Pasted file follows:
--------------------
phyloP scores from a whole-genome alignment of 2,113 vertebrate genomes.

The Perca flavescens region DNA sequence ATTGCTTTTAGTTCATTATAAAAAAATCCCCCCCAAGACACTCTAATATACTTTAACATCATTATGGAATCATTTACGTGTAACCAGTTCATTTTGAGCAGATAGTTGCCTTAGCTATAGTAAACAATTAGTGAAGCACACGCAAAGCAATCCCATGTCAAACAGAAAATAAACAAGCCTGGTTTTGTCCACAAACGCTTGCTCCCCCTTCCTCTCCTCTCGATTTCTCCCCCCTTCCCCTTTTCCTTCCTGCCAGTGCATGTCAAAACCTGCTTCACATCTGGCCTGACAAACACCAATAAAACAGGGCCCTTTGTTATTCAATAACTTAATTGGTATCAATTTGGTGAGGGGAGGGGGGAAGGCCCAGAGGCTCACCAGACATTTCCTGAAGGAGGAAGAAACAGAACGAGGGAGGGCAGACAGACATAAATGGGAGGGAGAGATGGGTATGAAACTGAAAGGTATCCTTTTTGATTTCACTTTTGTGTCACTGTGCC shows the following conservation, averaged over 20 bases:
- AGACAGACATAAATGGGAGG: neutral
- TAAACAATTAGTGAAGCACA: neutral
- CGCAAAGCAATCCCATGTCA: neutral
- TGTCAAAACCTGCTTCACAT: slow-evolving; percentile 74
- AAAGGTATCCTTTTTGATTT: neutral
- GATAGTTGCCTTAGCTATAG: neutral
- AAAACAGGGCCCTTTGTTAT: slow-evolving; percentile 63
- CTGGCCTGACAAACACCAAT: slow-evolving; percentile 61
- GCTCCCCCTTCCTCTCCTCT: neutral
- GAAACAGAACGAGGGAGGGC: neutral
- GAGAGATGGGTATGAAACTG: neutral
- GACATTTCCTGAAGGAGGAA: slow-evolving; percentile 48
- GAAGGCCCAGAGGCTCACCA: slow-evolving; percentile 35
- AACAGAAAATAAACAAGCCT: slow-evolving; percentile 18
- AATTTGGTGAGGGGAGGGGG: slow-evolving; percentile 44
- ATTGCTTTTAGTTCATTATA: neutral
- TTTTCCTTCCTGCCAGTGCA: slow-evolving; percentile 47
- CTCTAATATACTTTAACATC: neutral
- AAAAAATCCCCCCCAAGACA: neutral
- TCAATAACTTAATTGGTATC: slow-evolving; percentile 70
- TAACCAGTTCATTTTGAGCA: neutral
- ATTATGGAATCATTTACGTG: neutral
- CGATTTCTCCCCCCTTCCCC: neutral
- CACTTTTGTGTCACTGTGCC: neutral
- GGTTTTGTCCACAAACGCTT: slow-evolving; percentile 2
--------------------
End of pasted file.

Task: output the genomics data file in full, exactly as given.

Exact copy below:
phyloP scores from a whole-genome alignment of 2,113 vertebrate genomes.

The Perca flavescens region DNA sequence ATTGCTTTTAGTTCATTATAAAAAAATCCCCCCCAAGACACTCTAATATACTTTAACATCATTATGGAATCATTTACGTGTAACCAGTTCATTTTGAGCAGATAGTTGCCTTAGCTATAGTAAACAATTAGTGAAGCACACGCAAAGCAATCCCATGTCAAACAGAAAATAAACAAGCCTGGTTTTGTCCACAAACGCTTGCTCCCCCTTCCTCTCCTCTCGATTTCTCCCCCCTTCCCCTTTTCCTTCCTGCCAGTGCATGTCAAAACCTGCTTCACATCTGGCCTGACAAACACCAATAAAACAGGGCCCTTTGTTATTCAATAACTTAATTGGTATCAATTTGGTGAGGGGAGGGGGGAAGGCCCAGAGGCTCACCAGACATTTCCTGAAGGAGGAAGAAACAGAACGAGGGAGGGCAGACAGACATAAATGGGAGGGAGAGATGGGTATGAAACTGAAAGGTATCCTTTTTGATTTCACTTTTGTGTCACTGTGCC shows the following conservation, averaged over 20 bases:
- AGACAGACATAAATGGGAGG: neutral
- TAAACAATTAGTGAAGCACA: neutral
- CGCAAAGCAATCCCATGTCA: neutral
- TGTCAAAACCTGCTTCACAT: slow-evolving; percentile 74
- AAAGGTATCCTTTTTGATTT: neutral
- GATAGTTGCCTTAGCTATAG: neutral
- AAAACAGGGCCCTTTGTTAT: slow-evolving; percentile 63
- CTGGCCTGACAAACACCAAT: slow-evolving; percentile 61
- GCTCCCCCTTCCTCTCCTCT: neutral
- GAAACAGAACGAGGGAGGGC: neutral
- GAGAGATGGGTATGAAACTG: neutral
- GACATTTCCTGAAGGAGGAA: slow-evolving; percentile 48
- GAAGGCCCAGAGGCTCACCA: slow-evolving; percentile 35
- AACAGAAAATAAACAAGCCT: slow-evolving; percentile 18
- AATTTGGTGAGGGGAGGGGG: slow-evolving; percentile 44
- ATTGCTTTTAGTTCATTATA: neutral
- TTTTCCTTCCTGCCAGTGCA: slow-evolving; percentile 47
- CTCTAATATACTTTAACATC: neutral
- AAAAAATCCCCCCCAAGACA: neutral
- TCAATAACTTAATTGGTATC: slow-evolving; percentile 70
- TAACCAGTTCATTTTGAGCA: neutral
- ATTATGGAATCATTTACGTG: neutral
- CGATTTCTCCCCCCTTCCCC: neutral
- CACTTTTGTGTCACTGTGCC: neutral
- GGTTTTGTCCACAAACGCTT: slow-evolving; percentile 2